Step aerobics, tennis, yoga, swimming, cross-training -- they sound like activities you'd find at a fancy gym, or even a country club.
But believe it or not, they're all activities taking place in high school physical education classes across the country. It's the new face of physical education, which is not just about kickball and dodge ball anymore.
At Westview High School in Poway, Calif., a suburb of San Diego, students are exposed to sports and exercise with the hope they'll find something they want to participate in for life. Traditional physical education classes focused on playing sports. The new P.E. focuses on leading a healthy lifestyle.
Paige Metz, one of Westview's physical education teachers, tries to get kids excited about leading active lives.
"We've reached a time in society where kids aren't just going outside and playing," she says. "There are things that they've got to do that they're fitting into their schedule. And at the same time, they've lost the ability to just go out and play and to be kids."
Westview and schools nationwide are turning their physical education curriculums away from traditional team sports to encourage everyone to be active -- not just those who are more athletically inclined.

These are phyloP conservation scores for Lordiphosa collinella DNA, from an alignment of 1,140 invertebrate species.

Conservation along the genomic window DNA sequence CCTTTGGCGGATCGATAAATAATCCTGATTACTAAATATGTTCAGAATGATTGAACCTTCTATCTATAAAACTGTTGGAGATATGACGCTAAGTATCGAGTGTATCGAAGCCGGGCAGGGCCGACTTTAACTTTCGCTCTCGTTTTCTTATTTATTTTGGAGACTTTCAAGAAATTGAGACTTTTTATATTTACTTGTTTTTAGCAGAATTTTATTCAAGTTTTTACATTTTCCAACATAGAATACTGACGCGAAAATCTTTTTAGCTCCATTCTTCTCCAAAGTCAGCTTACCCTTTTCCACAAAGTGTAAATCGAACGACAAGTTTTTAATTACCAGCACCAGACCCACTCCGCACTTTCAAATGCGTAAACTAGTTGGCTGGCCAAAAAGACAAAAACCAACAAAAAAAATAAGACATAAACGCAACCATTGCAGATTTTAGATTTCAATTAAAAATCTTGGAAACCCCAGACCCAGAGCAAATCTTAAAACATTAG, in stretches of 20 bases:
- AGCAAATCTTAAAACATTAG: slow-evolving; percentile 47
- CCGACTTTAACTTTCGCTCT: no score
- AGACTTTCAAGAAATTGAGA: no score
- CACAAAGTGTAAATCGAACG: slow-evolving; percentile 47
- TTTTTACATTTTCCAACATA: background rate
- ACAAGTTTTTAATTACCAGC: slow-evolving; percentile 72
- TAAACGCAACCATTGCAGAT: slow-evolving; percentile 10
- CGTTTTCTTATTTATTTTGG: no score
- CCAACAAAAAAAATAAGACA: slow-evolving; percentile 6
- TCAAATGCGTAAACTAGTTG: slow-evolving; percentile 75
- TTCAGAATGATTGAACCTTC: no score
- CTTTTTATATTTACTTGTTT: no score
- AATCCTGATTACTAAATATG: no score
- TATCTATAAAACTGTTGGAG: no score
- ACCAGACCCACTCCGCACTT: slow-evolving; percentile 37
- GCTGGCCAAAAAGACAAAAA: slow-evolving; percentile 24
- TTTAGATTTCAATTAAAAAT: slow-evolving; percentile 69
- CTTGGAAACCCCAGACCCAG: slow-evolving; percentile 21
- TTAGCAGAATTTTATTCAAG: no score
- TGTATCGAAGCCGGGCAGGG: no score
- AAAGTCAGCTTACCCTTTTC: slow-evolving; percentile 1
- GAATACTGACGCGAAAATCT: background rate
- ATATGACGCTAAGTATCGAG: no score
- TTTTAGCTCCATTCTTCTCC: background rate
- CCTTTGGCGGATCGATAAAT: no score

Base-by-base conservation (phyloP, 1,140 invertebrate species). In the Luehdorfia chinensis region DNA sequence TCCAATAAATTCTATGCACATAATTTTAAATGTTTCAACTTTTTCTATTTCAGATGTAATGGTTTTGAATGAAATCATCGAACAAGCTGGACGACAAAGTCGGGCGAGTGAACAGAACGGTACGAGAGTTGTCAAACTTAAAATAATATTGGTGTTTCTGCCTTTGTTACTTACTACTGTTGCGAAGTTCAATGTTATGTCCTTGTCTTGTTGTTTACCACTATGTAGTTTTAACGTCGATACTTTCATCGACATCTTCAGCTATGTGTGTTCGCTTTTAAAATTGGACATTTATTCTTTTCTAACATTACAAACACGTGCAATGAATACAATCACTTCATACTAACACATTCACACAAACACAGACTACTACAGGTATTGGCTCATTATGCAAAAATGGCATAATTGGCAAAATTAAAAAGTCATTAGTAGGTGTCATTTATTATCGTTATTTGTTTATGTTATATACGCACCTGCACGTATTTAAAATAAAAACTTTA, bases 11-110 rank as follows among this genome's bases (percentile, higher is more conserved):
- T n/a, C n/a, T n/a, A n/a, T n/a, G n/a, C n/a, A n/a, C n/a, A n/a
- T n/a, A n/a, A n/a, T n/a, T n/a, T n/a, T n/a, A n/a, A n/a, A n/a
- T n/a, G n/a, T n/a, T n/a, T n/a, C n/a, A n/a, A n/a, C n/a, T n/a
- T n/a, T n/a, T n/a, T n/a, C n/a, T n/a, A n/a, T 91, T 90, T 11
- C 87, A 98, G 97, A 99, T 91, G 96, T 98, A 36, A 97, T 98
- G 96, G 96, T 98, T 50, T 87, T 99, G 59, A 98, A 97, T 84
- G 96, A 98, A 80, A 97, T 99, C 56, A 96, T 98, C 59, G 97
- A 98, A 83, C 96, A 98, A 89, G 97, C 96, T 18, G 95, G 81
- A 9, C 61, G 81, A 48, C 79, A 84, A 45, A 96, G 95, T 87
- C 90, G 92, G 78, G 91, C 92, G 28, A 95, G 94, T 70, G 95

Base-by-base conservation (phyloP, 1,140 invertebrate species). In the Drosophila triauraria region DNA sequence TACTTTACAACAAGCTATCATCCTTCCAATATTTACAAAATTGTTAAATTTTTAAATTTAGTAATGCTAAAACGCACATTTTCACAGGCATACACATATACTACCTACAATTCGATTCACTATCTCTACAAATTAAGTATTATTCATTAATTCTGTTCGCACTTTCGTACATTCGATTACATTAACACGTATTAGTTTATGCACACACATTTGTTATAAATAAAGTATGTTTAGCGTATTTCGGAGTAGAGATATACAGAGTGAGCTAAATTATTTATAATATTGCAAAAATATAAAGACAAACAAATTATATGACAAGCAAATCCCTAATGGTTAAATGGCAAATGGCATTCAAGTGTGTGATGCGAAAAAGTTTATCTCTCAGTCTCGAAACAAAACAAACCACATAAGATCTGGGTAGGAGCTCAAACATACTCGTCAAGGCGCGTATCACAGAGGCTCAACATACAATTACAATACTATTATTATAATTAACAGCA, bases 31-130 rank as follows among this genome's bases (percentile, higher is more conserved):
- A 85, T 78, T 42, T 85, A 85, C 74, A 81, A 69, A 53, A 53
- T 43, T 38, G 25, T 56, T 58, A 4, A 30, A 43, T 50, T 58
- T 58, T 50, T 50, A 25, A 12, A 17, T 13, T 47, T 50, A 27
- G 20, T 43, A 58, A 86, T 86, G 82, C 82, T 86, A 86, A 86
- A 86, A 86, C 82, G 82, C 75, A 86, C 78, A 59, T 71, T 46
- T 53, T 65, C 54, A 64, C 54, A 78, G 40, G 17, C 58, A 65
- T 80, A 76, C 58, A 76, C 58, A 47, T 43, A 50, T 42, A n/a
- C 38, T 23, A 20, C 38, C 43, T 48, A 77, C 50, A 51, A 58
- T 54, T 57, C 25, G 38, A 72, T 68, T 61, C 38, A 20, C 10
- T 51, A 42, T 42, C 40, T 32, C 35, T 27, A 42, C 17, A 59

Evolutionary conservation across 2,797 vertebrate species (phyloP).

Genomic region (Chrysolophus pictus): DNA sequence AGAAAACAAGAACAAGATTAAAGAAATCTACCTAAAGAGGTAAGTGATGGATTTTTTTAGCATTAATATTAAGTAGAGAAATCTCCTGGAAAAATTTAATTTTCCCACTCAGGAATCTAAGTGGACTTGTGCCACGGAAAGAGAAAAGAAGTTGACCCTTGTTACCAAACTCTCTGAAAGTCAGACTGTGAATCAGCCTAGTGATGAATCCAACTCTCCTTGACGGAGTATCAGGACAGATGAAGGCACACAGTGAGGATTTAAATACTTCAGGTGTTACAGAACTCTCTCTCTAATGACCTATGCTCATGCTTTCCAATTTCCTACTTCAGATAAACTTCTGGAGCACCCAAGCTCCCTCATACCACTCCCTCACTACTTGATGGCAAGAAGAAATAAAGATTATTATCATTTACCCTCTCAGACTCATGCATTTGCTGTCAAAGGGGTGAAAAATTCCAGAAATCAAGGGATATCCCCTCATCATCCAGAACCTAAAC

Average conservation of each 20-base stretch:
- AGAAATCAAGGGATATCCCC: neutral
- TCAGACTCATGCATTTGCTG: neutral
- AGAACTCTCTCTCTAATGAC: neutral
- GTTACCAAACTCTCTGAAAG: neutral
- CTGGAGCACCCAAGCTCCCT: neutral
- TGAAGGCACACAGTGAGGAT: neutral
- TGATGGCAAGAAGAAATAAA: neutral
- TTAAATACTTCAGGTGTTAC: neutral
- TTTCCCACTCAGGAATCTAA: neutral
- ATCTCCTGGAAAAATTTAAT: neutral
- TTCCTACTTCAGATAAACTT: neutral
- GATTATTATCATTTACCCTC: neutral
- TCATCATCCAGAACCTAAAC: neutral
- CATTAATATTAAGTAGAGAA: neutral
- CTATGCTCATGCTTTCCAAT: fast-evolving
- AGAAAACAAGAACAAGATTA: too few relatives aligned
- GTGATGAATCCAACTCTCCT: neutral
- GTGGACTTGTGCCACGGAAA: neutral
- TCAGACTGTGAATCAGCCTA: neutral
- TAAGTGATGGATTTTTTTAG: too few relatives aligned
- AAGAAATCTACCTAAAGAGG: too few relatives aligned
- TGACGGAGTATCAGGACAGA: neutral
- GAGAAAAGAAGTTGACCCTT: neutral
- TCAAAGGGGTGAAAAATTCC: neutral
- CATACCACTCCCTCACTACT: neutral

Metz and her fellow phys ed teachers work hard to give their students a wider variety of activities, with the hope that everyone will find something they enjoy.
One of Metz's activities is a series of cross training exercises aimed at getting her students to do 18 minutes of continuous cardiovascular activity. The students rotate through various stations, including jumping rope 50 times, climbing up and down stairs around the football field, running backwards and sidestepping quickly up a ramp.
By varying the activity, they may not realize that they're actually getting a full workout.
Her students seem to be responding. They're having fun, yelling encouragement at each other and working up a good sweat.
Ninth grader Nelson Seilhan says he enjoys actually getting a good workout.
"In grade school, yeah, we played some games," he says. "But we didn't really get into that target heart-rate zone at all."
Yes, a ninth grader is talking about his "target heart-rate zone." Something must be sinking in.
The challenge Metz and her colleagues face is an important one. Their students are in high school, which tends to be the last time in their lives many kids have physical education class or play on a sports team. By offering yoga, Pilates, Filipino dance, pool exercises, aerobics and other activities, kids may find something they enjoy enough to stick with as they move onto college and adulthood.
"I think you really empower kids to make healthy choices," says Metz. "When they leave your class, they're not just leaving in better shape than when they came in. They're leaving with strategies [so] that they can maintain a healthy lifestyle from now, for the rest of their lives."
These freshly inspired physical education courses have arrived at a critical time. Over the last 20 years, the Centers for Disease Control and Prevention say the number of overweight children has doubled, and the number of overweight adolescents has tripled.